#ColoradoRiver: Windy Gap Firming Project update #COriver

Site of Chimney Hollow Reservoir via Northern Water.
Site of Chimney Hollow Reservoir via Northern Water.

From the Loveland Reporter-Herald (Pamela Johnson):

“Chimney Hollow dam will be the tallest one constructed in Colorado in the last 50 years,” said Don Mongomery, the principal engineer who will design the reservoir project, drawing on experience from dams around the globe.

“It will be in the order of 360 feet tall,” he said, with a crest estimated at 3,500 feet long.

Final design of Chimney Hollow will pare down the specific height and construction details for the dam, spillway, pipeline and inlets that will allow Northern Water to store as much as 90,000 acre-feet of Windy Gap Firming Project water.

Northern Water, the agency coordinating the project, recently hired the Broomfield-based MWH Global with an $11.9 million contract for engineering and design. Montgomery, who was raised and went to college in Boulder and Larimer counties, is leading that process.

He said he is excited to use the skills he has honed worldwide, working on projects on the Panama Canal and in Peru among other locations, in his home state to build a reservoir that will provide recreation that he, among many others, enjoys with his family.

“To be able to bring that home is pretty amazing,” said Montgomery. “To be able to help my community is pretty exciting. Once they’re done, they become these great resources to the community.”

Chimney Hollow Reservoir is expected to be completed by 2021 to begin storing water for 13 participants including Loveland, Longmont and the Little Thompson Water District. And it will become a new recreation area managed by the Larimer County Department of Natural Resources.

The reservoir and surrounding park will be located west of Loveland near Carter Lake, Flatiron Reservoir and Pinewood Reservoir, which are all managed by Northern Water for water storage and by Larimer County for recreation.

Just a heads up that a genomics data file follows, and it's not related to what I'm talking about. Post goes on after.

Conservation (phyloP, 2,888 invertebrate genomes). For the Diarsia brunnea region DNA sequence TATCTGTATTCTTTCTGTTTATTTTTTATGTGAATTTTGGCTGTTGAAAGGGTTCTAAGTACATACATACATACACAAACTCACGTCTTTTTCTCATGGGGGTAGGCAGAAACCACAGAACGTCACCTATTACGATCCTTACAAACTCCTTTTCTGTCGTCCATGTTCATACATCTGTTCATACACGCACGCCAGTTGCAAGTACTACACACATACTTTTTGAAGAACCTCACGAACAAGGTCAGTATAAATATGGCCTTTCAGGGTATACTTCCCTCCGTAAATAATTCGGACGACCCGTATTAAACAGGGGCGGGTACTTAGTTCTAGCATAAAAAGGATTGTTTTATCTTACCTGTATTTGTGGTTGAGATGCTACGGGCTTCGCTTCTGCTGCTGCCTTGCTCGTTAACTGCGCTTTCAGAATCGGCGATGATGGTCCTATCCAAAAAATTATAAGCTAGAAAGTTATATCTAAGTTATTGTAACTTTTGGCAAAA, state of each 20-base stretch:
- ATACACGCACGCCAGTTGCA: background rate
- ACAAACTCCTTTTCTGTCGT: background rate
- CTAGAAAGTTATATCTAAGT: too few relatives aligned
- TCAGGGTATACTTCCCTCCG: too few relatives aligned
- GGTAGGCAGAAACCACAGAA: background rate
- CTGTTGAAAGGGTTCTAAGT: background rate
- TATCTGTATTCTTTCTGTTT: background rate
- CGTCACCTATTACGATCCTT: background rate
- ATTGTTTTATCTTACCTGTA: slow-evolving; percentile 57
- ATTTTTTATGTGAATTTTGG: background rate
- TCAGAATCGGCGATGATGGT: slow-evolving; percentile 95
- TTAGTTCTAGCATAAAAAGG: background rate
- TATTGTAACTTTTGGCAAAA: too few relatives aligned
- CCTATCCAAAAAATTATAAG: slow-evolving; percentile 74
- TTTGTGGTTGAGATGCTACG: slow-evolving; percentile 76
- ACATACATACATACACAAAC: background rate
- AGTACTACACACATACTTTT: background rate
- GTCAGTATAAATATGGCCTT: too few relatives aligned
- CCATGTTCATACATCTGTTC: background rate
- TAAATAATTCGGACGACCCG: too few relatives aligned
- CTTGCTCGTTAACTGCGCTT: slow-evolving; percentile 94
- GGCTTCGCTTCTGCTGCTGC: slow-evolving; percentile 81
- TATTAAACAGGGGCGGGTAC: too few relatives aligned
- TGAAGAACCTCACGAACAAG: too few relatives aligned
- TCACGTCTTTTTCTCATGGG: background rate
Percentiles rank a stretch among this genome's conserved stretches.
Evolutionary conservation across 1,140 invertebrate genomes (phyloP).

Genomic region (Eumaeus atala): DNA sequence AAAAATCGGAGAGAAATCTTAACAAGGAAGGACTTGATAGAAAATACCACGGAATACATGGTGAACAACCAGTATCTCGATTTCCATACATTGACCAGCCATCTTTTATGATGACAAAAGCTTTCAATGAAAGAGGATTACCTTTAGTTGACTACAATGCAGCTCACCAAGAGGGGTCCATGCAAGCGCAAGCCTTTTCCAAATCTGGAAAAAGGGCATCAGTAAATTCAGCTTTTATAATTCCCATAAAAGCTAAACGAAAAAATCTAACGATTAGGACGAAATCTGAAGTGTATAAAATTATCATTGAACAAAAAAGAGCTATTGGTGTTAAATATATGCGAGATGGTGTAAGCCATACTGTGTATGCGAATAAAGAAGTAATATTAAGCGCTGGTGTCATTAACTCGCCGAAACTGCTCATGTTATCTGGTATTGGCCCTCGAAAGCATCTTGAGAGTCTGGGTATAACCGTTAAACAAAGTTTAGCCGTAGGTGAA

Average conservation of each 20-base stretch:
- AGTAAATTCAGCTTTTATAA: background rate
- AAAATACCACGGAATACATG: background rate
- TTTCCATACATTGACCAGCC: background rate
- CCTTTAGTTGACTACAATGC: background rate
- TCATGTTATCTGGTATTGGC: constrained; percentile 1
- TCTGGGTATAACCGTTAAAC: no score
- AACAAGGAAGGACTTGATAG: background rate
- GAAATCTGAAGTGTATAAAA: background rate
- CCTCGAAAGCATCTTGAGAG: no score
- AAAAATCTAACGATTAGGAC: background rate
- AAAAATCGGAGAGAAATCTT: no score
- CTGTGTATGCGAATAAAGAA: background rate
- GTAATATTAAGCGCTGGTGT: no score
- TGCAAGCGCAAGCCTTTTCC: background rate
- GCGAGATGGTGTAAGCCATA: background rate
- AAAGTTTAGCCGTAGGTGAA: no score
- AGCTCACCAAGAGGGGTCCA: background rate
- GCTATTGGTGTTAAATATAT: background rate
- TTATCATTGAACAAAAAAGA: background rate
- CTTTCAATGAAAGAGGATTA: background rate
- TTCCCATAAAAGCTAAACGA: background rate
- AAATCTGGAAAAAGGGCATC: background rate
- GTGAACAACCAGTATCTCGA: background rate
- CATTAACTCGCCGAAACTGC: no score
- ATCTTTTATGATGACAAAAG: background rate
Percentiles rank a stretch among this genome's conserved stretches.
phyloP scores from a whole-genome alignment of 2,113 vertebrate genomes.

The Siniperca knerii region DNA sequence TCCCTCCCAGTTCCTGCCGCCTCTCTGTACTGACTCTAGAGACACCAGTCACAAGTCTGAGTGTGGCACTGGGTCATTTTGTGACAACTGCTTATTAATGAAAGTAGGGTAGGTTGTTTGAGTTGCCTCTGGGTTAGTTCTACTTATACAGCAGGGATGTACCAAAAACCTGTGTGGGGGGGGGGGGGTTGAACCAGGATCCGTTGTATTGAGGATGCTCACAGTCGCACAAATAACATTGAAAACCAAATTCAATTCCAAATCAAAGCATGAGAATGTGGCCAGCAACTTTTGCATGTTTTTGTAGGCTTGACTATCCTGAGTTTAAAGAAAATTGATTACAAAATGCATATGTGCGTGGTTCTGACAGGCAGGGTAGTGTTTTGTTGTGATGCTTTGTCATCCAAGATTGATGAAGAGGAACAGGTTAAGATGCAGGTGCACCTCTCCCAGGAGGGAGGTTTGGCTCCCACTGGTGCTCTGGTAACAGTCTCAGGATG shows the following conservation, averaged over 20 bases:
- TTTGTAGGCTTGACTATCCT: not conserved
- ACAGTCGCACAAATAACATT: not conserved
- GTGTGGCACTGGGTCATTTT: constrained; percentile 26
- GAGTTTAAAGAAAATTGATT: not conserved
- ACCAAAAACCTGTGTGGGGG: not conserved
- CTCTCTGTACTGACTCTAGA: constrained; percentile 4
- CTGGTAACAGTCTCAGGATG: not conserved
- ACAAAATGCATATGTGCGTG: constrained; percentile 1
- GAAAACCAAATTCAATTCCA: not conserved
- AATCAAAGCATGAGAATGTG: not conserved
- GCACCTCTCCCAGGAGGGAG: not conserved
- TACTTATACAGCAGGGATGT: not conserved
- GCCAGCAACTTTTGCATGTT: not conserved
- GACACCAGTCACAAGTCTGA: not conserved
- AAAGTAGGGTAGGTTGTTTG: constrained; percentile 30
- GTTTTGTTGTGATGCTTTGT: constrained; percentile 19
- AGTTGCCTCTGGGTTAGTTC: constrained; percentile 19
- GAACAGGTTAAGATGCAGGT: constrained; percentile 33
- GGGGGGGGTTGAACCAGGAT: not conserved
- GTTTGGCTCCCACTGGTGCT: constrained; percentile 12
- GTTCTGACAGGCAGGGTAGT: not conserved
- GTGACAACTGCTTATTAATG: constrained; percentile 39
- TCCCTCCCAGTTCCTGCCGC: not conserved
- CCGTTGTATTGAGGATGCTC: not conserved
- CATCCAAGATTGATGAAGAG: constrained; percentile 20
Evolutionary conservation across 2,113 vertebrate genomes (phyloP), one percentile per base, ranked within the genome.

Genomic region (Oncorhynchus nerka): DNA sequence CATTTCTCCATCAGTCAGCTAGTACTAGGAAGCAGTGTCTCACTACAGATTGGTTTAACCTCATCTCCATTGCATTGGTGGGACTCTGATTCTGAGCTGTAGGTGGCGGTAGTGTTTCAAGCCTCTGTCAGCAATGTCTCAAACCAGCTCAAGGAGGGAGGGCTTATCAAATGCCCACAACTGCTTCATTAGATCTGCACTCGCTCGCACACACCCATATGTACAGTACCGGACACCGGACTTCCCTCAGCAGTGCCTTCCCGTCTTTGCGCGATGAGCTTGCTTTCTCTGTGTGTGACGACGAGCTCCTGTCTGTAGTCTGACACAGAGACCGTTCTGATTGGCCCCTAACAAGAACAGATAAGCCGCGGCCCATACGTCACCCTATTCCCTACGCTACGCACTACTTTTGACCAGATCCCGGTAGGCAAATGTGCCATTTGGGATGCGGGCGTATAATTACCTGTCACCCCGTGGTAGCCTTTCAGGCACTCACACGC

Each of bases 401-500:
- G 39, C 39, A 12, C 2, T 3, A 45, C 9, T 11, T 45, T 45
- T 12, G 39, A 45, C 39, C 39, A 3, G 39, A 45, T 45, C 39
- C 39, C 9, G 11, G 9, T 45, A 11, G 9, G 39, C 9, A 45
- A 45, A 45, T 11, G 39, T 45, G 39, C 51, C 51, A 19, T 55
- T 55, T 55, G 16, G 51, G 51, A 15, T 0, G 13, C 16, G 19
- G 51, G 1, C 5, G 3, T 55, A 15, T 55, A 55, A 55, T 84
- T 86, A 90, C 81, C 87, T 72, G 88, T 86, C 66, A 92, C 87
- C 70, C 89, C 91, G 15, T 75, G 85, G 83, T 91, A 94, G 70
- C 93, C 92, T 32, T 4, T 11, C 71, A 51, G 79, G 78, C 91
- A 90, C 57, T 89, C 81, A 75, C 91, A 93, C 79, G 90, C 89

Specific recreation plans are still in the works, but Larimer County Department of Natural Resources officials are looking at a mix of camping, hiking and non-motorized boating, including paddle boats and sail boats. Campsites reachable only by boat also are in the initial plans.

The design of Chimney Hollow should take about two years and will include determining the best type of structure to be built, whether it will have a clay core made from materials on site, a concrete face or an asphalt core, noted Montgomery. This will be determined by drilling, sampling and studying the area.

The process will fine-tune the construction details and the costs as well as the exact height of the dam at Chimney Hollow. It will, however, be around 360 feet tall, which will make it the tallest in Larimer County,.

Construction of Chimney Hollow will be the biggest reservoir project in Larimer County in about six decades.

Northern Water began applying for permits in 2003, and the federal government approved the project in December 2014. Since then, the water district has been working on the rest of its needed permits. All that is left is a federal wetlands permit, which Werner expects to be approved this year.

“This is the very last piece in the puzzle,” said Werner. “At this point, there’s nothing else. No other permits, no other agreements that we have to do. We’ve done it all.”

Map from Northern Water via the Fort Collins Coloradan.
Map from Northern Water via the Fort Collins Coloradan.

#ColoradoRiver: The latest “e-Waternews” is hot off the presses from Northern Water #COriver

Graph showing historical total active storage for Sept. 1. The green line indicates average storage, which is 492,333 AF via Northern Water.